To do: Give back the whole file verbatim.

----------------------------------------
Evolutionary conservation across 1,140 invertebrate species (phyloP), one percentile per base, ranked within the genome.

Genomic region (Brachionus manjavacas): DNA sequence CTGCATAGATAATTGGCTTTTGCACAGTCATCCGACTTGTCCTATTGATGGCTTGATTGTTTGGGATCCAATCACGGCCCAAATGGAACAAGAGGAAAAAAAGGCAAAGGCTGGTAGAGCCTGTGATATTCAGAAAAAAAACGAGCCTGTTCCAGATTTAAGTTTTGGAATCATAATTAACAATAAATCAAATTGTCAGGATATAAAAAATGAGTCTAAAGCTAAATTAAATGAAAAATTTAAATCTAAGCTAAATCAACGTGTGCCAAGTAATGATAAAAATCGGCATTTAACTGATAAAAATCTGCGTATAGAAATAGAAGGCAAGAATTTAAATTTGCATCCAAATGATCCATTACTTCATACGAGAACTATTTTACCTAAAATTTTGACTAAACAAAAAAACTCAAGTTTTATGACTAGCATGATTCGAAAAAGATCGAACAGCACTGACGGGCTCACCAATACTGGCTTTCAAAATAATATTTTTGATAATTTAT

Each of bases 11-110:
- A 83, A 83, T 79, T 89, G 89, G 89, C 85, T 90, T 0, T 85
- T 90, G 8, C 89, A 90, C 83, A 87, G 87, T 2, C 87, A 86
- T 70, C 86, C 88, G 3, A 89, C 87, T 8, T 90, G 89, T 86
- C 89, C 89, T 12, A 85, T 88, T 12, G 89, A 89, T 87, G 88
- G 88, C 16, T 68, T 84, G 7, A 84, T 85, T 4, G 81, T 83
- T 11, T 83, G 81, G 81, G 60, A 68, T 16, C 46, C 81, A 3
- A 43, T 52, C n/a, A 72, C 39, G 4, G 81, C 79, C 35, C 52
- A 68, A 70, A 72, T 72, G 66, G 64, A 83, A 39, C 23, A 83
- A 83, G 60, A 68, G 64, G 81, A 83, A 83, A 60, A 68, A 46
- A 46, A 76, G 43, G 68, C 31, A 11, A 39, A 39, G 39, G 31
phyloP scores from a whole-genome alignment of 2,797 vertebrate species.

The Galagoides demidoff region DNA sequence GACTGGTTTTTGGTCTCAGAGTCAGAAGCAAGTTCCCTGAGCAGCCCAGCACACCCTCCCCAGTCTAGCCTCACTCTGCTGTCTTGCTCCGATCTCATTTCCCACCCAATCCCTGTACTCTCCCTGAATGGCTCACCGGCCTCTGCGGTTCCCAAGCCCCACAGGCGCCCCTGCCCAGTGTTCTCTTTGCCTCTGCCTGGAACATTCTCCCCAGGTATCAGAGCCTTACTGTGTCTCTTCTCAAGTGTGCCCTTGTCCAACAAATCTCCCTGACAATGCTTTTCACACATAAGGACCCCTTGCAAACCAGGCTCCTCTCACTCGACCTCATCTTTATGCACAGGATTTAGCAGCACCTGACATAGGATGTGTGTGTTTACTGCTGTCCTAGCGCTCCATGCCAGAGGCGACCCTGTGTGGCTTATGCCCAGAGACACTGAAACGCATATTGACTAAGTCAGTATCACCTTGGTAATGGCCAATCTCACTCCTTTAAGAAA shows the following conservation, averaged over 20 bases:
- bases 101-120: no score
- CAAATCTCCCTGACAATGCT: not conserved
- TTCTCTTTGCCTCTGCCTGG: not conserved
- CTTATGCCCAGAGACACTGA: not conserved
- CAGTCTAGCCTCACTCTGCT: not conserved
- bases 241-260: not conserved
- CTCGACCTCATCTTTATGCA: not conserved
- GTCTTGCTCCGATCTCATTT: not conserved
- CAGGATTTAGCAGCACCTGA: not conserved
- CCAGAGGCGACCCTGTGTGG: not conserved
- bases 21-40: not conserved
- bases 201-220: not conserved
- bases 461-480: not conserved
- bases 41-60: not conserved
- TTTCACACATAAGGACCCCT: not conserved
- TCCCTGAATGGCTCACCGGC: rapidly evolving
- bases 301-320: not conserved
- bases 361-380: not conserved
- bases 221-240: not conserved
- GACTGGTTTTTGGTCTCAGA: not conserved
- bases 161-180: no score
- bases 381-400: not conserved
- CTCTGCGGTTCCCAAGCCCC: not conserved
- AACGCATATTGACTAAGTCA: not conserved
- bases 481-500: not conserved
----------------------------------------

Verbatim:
Evolutionary conservation across 1,140 invertebrate species (phyloP), one percentile per base, ranked within the genome.

Genomic region (Brachionus manjavacas): DNA sequence CTGCATAGATAATTGGCTTTTGCACAGTCATCCGACTTGTCCTATTGATGGCTTGATTGTTTGGGATCCAATCACGGCCCAAATGGAACAAGAGGAAAAAAAGGCAAAGGCTGGTAGAGCCTGTGATATTCAGAAAAAAAACGAGCCTGTTCCAGATTTAAGTTTTGGAATCATAATTAACAATAAATCAAATTGTCAGGATATAAAAAATGAGTCTAAAGCTAAATTAAATGAAAAATTTAAATCTAAGCTAAATCAACGTGTGCCAAGTAATGATAAAAATCGGCATTTAACTGATAAAAATCTGCGTATAGAAATAGAAGGCAAGAATTTAAATTTGCATCCAAATGATCCATTACTTCATACGAGAACTATTTTACCTAAAATTTTGACTAAACAAAAAAACTCAAGTTTTATGACTAGCATGATTCGAAAAAGATCGAACAGCACTGACGGGCTCACCAATACTGGCTTTCAAAATAATATTTTTGATAATTTAT

Each of bases 11-110:
- A 83, A 83, T 79, T 89, G 89, G 89, C 85, T 90, T 0, T 85
- T 90, G 8, C 89, A 90, C 83, A 87, G 87, T 2, C 87, A 86
- T 70, C 86, C 88, G 3, A 89, C 87, T 8, T 90, G 89, T 86
- C 89, C 89, T 12, A 85, T 88, T 12, G 89, A 89, T 87, G 88
- G 88, C 16, T 68, T 84, G 7, A 84, T 85, T 4, G 81, T 83
- T 11, T 83, G 81, G 81, G 60, A 68, T 16, C 46, C 81, A 3
- A 43, T 52, C n/a, A 72, C 39, G 4, G 81, C 79, C 35, C 52
- A 68, A 70, A 72, T 72, G 66, G 64, A 83, A 39, C 23, A 83
- A 83, G 60, A 68, G 64, G 81, A 83, A 83, A 60, A 68, A 46
- A 46, A 76, G 43, G 68, C 31, A 11, A 39, A 39, G 39, G 31
phyloP scores from a whole-genome alignment of 2,797 vertebrate species.

The Galagoides demidoff region DNA sequence GACTGGTTTTTGGTCTCAGAGTCAGAAGCAAGTTCCCTGAGCAGCCCAGCACACCCTCCCCAGTCTAGCCTCACTCTGCTGTCTTGCTCCGATCTCATTTCCCACCCAATCCCTGTACTCTCCCTGAATGGCTCACCGGCCTCTGCGGTTCCCAAGCCCCACAGGCGCCCCTGCCCAGTGTTCTCTTTGCCTCTGCCTGGAACATTCTCCCCAGGTATCAGAGCCTTACTGTGTCTCTTCTCAAGTGTGCCCTTGTCCAACAAATCTCCCTGACAATGCTTTTCACACATAAGGACCCCTTGCAAACCAGGCTCCTCTCACTCGACCTCATCTTTATGCACAGGATTTAGCAGCACCTGACATAGGATGTGTGTGTTTACTGCTGTCCTAGCGCTCCATGCCAGAGGCGACCCTGTGTGGCTTATGCCCAGAGACACTGAAACGCATATTGACTAAGTCAGTATCACCTTGGTAATGGCCAATCTCACTCCTTTAAGAAA shows the following conservation, averaged over 20 bases:
- bases 101-120: no score
- CAAATCTCCCTGACAATGCT: not conserved
- TTCTCTTTGCCTCTGCCTGG: not conserved
- CTTATGCCCAGAGACACTGA: not conserved
- CAGTCTAGCCTCACTCTGCT: not conserved
- bases 241-260: not conserved
- CTCGACCTCATCTTTATGCA: not conserved
- GTCTTGCTCCGATCTCATTT: not conserved
- CAGGATTTAGCAGCACCTGA: not conserved
- CCAGAGGCGACCCTGTGTGG: not conserved
- bases 21-40: not conserved
- bases 201-220: not conserved
- bases 461-480: not conserved
- bases 41-60: not conserved
- TTTCACACATAAGGACCCCT: not conserved
- TCCCTGAATGGCTCACCGGC: rapidly evolving
- bases 301-320: not conserved
- bases 361-380: not conserved
- bases 221-240: not conserved
- GACTGGTTTTTGGTCTCAGA: not conserved
- bases 161-180: no score
- bases 381-400: not conserved
- CTCTGCGGTTCCCAAGCCCC: not conserved
- AACGCATATTGACTAAGTCA: not conserved
- bases 481-500: not conserved